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Background: South Asian (SA) immigrants (from Bangladesh, Bhutan, India, the Maldives, Nepal, Pakistan, and Sri Lanka) constitute the fastest growing of all Asian American immigrants to the United States, with a growth rate of 106% from 1990 to 2001. Data are lacking on health behaviors of this population subgroup, including cancer-related information.
Objective: The purpose of this study was to assess rates and correlates of breast and cervical cancer screening in a community sample of SAs.
Methods: Participants were recruited from among attendees of 3 community-based agency programs. Data were collected in English, Hindi, and Gujarati from a convenience sample of 198 participants.
Results: Two-thirds of the sample (n = 127, 65.5%) had ever had a mammogram, whereas only a third (n = 65, 32.8%) had ever had a Papanicolaou smear or vaginal examination. Several predisposing factors (eg, country of birth, years in the United States, acculturation, age, and acknowledged barriers to screening) were significant predictors of breast and cervical screening, whereas the only enabling factor was past screening behavior.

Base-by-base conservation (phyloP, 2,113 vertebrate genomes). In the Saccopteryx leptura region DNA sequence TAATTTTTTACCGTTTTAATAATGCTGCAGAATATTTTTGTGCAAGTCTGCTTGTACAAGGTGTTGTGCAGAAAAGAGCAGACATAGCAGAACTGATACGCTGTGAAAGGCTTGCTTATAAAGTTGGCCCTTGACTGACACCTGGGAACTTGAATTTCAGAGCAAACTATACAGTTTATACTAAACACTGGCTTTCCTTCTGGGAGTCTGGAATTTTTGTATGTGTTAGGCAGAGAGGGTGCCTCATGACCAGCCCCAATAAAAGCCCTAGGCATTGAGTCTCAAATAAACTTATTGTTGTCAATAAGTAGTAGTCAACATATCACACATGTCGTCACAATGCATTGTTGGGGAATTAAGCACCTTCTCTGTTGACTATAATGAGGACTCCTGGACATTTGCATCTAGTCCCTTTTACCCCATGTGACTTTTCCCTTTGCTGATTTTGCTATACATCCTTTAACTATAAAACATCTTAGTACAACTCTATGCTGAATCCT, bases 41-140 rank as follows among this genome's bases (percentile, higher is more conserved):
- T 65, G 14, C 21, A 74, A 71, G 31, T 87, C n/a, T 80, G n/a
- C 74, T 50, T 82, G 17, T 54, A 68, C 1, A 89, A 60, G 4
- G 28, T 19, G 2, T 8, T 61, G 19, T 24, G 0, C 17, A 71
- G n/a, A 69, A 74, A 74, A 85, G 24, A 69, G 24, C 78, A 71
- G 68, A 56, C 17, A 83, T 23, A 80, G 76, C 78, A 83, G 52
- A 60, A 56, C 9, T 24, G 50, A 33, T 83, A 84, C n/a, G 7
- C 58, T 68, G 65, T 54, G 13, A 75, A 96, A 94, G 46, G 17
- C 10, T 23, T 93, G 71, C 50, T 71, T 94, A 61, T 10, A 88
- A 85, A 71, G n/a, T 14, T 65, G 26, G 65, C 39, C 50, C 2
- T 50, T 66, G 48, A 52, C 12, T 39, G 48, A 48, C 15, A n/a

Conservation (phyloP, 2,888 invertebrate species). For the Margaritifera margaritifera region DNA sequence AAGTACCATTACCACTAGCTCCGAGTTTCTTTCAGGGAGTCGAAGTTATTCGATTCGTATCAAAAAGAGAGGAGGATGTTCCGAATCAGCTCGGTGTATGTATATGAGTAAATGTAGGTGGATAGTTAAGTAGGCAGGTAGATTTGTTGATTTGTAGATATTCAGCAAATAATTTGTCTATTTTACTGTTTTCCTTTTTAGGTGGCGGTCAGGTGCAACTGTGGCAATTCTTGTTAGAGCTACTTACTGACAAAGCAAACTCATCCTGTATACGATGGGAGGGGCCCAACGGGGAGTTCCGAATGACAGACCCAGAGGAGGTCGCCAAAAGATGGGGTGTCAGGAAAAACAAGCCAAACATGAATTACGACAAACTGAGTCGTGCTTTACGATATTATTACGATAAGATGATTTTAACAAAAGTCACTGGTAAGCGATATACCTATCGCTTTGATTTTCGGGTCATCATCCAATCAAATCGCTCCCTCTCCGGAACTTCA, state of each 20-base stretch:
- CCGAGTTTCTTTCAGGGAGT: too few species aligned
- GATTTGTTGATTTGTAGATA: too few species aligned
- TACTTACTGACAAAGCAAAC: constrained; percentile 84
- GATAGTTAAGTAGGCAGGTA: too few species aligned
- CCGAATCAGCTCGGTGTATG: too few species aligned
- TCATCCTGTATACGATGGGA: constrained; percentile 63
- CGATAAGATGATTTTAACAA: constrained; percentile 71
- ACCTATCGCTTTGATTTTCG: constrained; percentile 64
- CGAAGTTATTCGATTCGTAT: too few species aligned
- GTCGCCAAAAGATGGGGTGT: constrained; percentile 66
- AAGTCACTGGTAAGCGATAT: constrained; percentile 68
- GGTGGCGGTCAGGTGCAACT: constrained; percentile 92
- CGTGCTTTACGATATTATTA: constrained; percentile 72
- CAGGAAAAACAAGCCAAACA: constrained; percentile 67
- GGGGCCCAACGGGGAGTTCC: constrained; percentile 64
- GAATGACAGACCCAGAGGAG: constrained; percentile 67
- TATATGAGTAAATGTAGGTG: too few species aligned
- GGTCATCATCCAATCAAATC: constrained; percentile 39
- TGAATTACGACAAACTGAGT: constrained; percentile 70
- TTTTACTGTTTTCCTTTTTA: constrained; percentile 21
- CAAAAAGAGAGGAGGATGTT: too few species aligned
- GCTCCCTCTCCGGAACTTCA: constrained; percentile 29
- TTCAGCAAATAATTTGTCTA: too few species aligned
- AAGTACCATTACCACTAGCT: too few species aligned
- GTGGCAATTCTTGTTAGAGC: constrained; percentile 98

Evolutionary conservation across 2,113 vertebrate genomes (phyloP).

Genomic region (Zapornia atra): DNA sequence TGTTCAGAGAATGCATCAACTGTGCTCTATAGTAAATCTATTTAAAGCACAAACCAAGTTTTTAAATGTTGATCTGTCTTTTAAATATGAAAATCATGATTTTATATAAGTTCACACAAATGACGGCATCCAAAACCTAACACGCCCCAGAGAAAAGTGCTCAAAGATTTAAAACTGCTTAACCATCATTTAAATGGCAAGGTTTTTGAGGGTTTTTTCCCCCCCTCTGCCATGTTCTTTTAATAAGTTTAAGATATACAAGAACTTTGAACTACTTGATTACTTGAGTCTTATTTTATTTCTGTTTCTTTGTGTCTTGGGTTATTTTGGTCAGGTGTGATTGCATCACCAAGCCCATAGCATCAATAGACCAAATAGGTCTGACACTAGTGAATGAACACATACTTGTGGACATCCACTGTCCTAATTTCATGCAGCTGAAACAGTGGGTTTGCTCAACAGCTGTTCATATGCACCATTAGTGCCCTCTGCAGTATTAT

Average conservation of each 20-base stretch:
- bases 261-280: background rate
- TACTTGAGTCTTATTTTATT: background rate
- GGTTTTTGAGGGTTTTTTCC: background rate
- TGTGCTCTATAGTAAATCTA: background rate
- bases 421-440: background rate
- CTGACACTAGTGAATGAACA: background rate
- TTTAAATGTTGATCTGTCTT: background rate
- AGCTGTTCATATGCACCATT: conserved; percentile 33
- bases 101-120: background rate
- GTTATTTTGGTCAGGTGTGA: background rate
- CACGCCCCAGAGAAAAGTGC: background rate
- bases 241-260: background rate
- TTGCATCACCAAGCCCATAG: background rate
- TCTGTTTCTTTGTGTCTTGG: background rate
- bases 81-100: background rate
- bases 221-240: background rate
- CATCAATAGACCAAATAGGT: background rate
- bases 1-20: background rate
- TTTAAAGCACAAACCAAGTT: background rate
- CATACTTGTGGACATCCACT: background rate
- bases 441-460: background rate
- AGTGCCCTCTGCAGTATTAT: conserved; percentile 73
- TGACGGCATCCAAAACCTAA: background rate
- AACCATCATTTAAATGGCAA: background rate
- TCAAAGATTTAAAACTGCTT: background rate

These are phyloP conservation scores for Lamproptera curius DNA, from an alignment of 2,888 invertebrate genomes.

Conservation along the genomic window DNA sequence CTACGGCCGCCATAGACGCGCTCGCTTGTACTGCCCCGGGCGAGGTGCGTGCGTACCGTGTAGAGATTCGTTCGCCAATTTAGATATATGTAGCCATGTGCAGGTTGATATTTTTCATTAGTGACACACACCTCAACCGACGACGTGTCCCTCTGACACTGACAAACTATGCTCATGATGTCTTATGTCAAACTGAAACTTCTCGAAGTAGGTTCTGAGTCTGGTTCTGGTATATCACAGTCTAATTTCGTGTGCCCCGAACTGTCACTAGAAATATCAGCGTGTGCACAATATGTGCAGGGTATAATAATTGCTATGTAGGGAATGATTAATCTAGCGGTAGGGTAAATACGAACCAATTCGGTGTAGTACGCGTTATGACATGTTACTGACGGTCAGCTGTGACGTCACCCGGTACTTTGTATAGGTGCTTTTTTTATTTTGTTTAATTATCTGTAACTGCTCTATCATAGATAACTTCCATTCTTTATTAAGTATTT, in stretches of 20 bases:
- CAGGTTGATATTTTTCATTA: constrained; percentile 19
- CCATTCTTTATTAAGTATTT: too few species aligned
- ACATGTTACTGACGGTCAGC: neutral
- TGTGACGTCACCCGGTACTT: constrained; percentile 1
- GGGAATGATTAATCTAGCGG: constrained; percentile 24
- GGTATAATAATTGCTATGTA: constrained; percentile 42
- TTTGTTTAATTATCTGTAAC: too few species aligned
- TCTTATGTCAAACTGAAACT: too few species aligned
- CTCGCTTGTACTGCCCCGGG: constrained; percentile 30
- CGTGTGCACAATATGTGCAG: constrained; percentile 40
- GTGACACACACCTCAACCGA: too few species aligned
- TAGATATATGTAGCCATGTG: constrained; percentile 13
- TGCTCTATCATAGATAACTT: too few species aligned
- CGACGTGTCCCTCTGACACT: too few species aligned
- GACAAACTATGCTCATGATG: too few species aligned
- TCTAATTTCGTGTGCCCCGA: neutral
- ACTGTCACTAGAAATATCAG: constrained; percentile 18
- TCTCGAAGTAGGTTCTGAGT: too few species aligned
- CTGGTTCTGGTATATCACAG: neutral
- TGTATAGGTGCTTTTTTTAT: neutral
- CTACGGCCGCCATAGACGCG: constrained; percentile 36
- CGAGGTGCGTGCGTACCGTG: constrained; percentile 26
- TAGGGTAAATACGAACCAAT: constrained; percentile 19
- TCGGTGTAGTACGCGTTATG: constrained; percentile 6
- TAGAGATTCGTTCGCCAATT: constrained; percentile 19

Conclusions: Additional study is warranted on cultural aspects of cancer screening behaviors. These data are formative on facilitators and barriers to mammogram and Papanicolaou test completion among these understudied minority women.
Implications for Practice: Nurses who practice in primary care may begin to target health education based on sociodemographics of SA women and emphasize discussion of barriers to screening.
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